Rules of Thumb for Mineral Exploration Success

By: Erik Ronald, PG

Mining Geology HQ

16 February 2016

I’d like to share a list of what I feel are fundamental attributes for success in mineral exploration. This list is compiled from a variety of publications from successful explorers, especially David Lowell and Dan Wood, in addition to my personal experiences from exploring for a variety of commodities in the western U.S., central Mexico, and Australia.

  1. Discovery-focused culture – It may sound like a chapter from an introductory MBA course, but setting company or exploration team culture is probably the most critical. A discovery-focused culture means supportive and strategically oriented management, openness to challenge geologic/deposit dogma, acceptance that “dry” holes will be frequent but beneficial, willingness to “have a go”, and passion for geology. It’s rare to find all of these traits in an exploration team these days due to budget constraints,  a “what have you done for me lately” attitude in companies, or a few toxic personalities which can quickly erode a team.
  2. Good science – I’m not talking about loading a team full of PhD’s of obscure academic topics. I’m talking about having sound knowledge of all aspects of geology, understanding mining constraints, economics, metallurgy, and being able to apply the scientific method of formulating a hypothesis, experimenting, testing, analyzing and repeating.
  3. Diverse team – I’ve found that the more diverse the team, the more diverse the theories, ideas, and solutions that will be generated. An exploration team composed of both deposit experts and multi-commodity experience will nearly always produce better results than a room full of commodity-specific people. Additionally, people from different schools, countries, cultures and even an equal mix of male/female will typically result in more varied and diverse ideas.
  4. Drill – As much as I’m a fan of geophysics, obscure chemical analyses, and the latest 3D software (all of which are useful!), ore bodies are found by drilling. Typically lots and lots of drilling. If your ore body had a surface expression, chances are it was found sometime between the ancient Egyptians to the early 1980’s. Unfortunately, these days we tend to be hunting in covered or complex areas which require healthy drill budgets. It may be 1000 aircore holes or 1000 deep diamond drill core holes but either way, you must drill to find.
  5. Separation from the “corporate” culture – The corporate culture of today is littered with business improvement, short-term quarterly focus, cost optimization, KPI targets, and a general culture of endless meetings with little action. These aspects have merits in particular industries but they tend to hinder creativity and the long-term thinking required for exploration success. LEAN and its cousin six-sigma are wonderful productivity tools if you’re say, Toyota or making washing machines.  These tools do not foster creative thought. Additionally, when your KPI focus is on maximizing productivity or drill meters or costs…that’s what you’ll get, not the next discovery. Exploration is more equivalent to mining R&D. Letting creative, curious, and scientifically minded people work on their own terms tend to yield better results. If you’re in doubt, just go ask Google, Airbnb or Uber.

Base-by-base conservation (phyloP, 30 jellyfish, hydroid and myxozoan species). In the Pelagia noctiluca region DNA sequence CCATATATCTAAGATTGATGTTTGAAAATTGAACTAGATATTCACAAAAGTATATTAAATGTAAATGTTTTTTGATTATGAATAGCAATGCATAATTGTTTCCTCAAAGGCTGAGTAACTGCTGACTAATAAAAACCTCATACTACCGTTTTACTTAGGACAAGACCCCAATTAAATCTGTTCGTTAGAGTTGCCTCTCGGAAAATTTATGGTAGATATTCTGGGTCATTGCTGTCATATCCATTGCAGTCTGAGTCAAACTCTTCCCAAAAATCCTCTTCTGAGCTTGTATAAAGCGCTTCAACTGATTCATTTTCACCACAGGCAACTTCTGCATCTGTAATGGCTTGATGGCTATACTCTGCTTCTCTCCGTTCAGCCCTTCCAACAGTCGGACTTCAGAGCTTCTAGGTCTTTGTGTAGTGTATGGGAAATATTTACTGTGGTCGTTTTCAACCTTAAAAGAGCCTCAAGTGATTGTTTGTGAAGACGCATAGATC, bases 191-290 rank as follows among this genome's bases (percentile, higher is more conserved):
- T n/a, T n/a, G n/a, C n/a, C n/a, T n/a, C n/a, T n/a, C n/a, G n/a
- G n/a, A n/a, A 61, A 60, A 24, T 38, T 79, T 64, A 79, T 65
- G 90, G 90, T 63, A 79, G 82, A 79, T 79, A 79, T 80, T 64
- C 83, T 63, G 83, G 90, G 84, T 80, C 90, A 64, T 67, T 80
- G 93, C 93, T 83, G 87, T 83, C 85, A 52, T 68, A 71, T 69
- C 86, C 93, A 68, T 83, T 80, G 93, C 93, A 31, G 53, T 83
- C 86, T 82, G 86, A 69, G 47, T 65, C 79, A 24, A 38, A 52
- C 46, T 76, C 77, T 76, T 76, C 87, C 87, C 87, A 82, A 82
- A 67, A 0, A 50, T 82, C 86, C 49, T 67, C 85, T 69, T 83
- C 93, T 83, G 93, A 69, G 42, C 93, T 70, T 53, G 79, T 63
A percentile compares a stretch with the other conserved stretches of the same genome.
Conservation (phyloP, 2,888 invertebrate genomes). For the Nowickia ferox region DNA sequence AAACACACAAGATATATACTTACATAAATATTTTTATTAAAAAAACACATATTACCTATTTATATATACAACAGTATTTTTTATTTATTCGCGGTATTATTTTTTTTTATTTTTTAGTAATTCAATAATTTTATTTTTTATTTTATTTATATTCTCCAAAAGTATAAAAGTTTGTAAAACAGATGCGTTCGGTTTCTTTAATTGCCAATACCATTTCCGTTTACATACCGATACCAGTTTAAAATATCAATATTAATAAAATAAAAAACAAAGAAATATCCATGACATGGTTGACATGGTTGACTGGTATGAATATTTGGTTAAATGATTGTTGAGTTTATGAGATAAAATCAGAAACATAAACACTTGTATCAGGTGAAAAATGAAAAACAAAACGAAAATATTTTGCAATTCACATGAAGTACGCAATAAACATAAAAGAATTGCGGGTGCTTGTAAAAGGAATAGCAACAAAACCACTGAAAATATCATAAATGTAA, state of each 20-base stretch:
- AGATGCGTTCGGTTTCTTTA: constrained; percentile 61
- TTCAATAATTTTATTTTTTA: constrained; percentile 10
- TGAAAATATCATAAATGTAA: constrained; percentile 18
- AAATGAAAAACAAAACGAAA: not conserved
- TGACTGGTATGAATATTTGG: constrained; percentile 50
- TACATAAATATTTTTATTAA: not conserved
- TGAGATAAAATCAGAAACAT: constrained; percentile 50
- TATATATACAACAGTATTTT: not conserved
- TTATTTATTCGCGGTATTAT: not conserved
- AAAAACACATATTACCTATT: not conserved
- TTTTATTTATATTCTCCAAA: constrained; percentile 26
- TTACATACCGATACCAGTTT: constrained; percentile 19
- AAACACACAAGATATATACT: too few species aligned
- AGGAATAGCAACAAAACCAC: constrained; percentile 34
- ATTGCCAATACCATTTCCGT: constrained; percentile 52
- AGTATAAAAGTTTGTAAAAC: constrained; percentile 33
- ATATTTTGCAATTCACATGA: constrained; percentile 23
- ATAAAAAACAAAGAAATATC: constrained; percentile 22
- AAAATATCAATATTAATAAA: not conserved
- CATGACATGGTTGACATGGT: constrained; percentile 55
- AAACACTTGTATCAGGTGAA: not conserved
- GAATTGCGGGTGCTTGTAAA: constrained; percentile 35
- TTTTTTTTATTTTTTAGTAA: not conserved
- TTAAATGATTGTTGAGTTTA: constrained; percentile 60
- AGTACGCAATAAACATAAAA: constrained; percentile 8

6. People who have made discoveries before, will likely do it again – There’s not too much to say here other than if you work with one of these people, listen to what they have to say! Certain human beings possess the unique combination of intelligence, intuition, passion and luck. Others do not.
  7. Ability to leave your ego at the door – There’s nothing wrong with being proud of your experience, education or career. The problem arises when you think that awkward graduate summer student or driller can’t teach you anything. Realize the old adage of  “the geologist who sees the most rocks wins”, so go visit the rock quarry down the road to learn more about the geology, do as many site visits as possible and always keep an open mind. This is all about the ability to learn, work with others, and realize every single person you meet or every mine you visit can teach you something, if you’re willing to listen.

Thanks for reading. I hope you find these rules helpful, insightful or conversation-starting. I’d enjoy hearing from explorers and promoters out there on their thoughts, what I may have missed or additional “rules”. Cheers!


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Posted in Mineral Exploration.

One Comment

  1. Rules of thumb from my years at Gold Fields Mining (US) during their incredibly productive years from 75 to 92: no copier and no electric pencil sharperns. Geologists should be in the field.

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